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The Olympic Cauldron: Centre Of The Stadium

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Edited by Sir Roltel
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When are we hearing the announcement of the winning bidder for construction of the Retractable Roof? There was talk it will be a company from Ontario, possibly Dominion Construction.

Or is the "Recession" going to convince the Government to scuttle the project?

If anything, the recession should be a better reason to build. They should be able to land a construction bid at a fraction of the price during the boom.

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Behold! The Olympic Cauldron.


Now bring a few arm chairs and curl on up with a good read and a cup of hot chocolate. I suggest maybe the Andrew Jennings classic "The Lords of The Rings" or perhaps Henny Penny?

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STFU already. You are an uneducated moron with no sense of reality. Seriously. I think someone should call the the mental health line for you and I am not saying that out of spite, I am saying that because you are obviously obsessive compulsive. You are classic OCD, it's not even funny and I beg someone to prove me wrong otherwise.

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  • 2 weeks later...

I guess they want to make sure they have the right personnel for the Flame test:

The roof control room at Vancouver's Olympic stadium is undergoing a shakeup, 24 hours has learned.

B.C. Place Stadium workers were told July 7 that staff who double as operators of the air-supported roof and security guards must choose between the duties by early August. The reorganization will result in four full-time roof controllers and four-full-time security guards.

Workers are also offered transfers to another department or severance of one month's pay for each year worked, up to 18 months.

WorkSafeBC cited stadium operator B.C. Pavilion Corporation on April 9 because roof control workers were not properly trained. B.C. Place is seeking an internal replacement after the June 25 firing of control room supervisor Bob Maveety.

The roof ripped and collapsed under snow on Jan. 5, 2007 and will be replaced after the 2010 Winter Olympics by a retractable system as part of a $365 million renovation. The memo said "intensive training" on the existing roof would occur, though roof control jobs will evolve when renovations are finished in 2011.

"It is extremely important that the integrity of the existing roof be maintained until that time," the memo said.

General manager Howard Crosley did not return phone calls.


Howard Crosley never returns anyones phone calls.

OrangeVest would know why. He spent an hour and a half chatting it up with him at the Open House.

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Hate to sound like YV for a moment here, but just what is the organizing committee up to here?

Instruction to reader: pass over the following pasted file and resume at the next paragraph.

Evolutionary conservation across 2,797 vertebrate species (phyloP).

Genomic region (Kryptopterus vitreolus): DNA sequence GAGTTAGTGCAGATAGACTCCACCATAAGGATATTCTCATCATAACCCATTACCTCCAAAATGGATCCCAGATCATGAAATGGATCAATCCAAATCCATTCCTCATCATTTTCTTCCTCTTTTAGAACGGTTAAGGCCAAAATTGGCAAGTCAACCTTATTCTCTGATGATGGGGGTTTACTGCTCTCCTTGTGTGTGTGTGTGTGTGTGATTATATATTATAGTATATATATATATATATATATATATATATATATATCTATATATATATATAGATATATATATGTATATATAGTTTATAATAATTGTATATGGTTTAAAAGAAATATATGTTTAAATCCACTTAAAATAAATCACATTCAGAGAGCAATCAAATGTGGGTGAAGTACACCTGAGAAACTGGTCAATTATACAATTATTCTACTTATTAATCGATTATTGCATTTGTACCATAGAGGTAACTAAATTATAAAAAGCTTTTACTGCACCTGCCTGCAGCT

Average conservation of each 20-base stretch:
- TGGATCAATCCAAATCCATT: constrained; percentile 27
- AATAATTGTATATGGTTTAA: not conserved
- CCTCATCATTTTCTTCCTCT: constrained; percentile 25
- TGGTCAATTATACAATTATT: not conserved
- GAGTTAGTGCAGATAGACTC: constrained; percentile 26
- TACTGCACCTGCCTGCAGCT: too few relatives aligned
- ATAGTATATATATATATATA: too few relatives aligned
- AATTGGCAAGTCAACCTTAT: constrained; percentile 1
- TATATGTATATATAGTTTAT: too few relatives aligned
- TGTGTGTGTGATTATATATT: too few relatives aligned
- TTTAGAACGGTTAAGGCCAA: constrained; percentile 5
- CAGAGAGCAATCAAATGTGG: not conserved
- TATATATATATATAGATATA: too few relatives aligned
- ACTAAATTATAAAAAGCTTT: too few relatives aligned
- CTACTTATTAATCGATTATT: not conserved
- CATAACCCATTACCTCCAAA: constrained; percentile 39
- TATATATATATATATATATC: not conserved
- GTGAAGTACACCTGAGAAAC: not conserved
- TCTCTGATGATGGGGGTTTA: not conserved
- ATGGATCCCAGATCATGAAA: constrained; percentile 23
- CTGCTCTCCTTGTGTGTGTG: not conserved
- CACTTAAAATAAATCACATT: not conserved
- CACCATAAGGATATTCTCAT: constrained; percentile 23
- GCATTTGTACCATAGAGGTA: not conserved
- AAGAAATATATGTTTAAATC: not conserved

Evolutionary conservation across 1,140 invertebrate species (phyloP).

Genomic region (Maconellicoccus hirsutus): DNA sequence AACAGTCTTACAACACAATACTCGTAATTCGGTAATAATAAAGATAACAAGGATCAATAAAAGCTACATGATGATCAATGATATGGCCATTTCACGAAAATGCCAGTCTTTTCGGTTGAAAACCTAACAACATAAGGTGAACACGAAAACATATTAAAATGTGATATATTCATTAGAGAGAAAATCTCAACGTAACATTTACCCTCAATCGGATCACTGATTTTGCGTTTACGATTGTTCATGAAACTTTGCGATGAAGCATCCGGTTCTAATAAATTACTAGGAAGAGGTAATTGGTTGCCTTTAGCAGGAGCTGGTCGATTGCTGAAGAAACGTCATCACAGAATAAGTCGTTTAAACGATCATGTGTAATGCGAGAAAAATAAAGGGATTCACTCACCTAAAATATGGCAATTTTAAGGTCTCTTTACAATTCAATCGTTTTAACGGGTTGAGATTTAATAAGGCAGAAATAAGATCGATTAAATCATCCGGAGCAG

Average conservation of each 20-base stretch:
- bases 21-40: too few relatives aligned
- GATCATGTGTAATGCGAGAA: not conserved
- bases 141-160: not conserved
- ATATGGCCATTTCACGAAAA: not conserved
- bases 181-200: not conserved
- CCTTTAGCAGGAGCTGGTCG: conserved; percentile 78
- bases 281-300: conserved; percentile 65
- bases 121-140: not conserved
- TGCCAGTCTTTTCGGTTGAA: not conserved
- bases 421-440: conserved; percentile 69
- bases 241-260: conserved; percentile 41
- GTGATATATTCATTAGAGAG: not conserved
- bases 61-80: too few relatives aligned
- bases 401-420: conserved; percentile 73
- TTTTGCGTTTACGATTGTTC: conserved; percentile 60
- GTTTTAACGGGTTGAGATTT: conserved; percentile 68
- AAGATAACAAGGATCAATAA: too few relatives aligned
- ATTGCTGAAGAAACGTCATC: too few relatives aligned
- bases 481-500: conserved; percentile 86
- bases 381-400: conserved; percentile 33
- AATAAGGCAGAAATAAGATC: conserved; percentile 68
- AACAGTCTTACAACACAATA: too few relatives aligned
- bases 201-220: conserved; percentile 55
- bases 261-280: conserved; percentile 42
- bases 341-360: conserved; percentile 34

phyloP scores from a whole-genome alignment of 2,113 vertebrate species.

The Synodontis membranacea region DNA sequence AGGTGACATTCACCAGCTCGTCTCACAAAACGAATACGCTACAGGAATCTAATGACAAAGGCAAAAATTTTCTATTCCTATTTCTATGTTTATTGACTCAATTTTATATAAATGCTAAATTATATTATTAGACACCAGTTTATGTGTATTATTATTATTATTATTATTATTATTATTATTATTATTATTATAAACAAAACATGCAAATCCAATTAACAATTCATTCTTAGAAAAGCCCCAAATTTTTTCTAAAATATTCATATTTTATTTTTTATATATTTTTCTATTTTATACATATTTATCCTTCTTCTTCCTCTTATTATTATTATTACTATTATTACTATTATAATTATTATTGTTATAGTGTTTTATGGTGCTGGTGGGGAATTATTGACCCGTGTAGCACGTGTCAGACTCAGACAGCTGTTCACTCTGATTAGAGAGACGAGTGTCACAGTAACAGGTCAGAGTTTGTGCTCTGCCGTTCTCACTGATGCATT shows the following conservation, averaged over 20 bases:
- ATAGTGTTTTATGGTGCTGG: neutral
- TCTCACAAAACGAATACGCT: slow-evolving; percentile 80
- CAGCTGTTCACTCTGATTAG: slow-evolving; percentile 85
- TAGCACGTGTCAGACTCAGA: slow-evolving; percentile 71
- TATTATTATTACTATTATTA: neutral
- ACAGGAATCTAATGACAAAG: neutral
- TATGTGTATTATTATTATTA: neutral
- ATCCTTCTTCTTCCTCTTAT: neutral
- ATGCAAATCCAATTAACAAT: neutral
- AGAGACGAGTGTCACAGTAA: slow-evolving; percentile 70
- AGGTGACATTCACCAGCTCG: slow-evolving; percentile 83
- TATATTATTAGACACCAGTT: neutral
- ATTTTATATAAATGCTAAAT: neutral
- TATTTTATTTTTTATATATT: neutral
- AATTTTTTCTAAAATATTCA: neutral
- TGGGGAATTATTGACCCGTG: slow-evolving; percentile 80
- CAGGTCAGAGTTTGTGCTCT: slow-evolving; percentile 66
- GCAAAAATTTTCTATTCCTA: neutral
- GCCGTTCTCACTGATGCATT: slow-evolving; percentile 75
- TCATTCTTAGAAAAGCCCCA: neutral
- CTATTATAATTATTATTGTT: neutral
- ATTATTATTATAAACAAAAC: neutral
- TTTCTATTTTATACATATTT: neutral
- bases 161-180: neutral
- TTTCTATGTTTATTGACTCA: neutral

This may sound a little out of left field but... could they be devising a way to light the cauldron inside BC Place, then have the cauldron ascend through an opening in the roof so it can be seen outside?

If that's what they're thinking, visually it would be stunning, but technically a challenge since they have to keep the exit hole in the roof closed until the cauldron rises.

Just rubbing my chin here thinking, nothing more.

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Good idea. All the air would rush through the opening and the roof would deflate.

Would look great on NBC's Today show the day after the roof comes down:

Matt Lauer: Hi this is Matt Lauer of NBC's Today Show live from Grouse Mountain. It appears there's a problem with the Stadium in Vancouver where the Opening Ceremonies are being held.

We've got a great view up here on Grouse Mountain so I'll just ask the cameraman to pan over to the Stadium. And.... where's the roof?

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If you have glasses, have a look at the shape of the lens. One side is convex in shape, the other side is concave.

The Stadium's roof is held up by positive pressure, meaning the roof is convex in shape. When deflated, it is concave in shape.

When deflated, all rainwater will collect in the center and the drain holes will have to be opened to let rain water drain off the roof and fall to the concrete floor.

This is precisely the purpose of the drain holes in the roof fabric, in case of such an emergency failure during heavy rain or snow.

This is exactly what happened during the last roof failure. Unfortunately it was winter, and it's been known to rain pretty heavy in Vancouver during winter.

It was not a pretty scene watching the floor and concourses being flooded with rain water.

Any sort of work that has to be done to the exterior roof panels in anticipation of 2010 that would necessitate the roof being deflated would have to happen during the dry summer months.

Summer's over folks.

The fire's gonna be lit inside the dome, and it'll have to be a pretty small and cool temperature one, likely methane.

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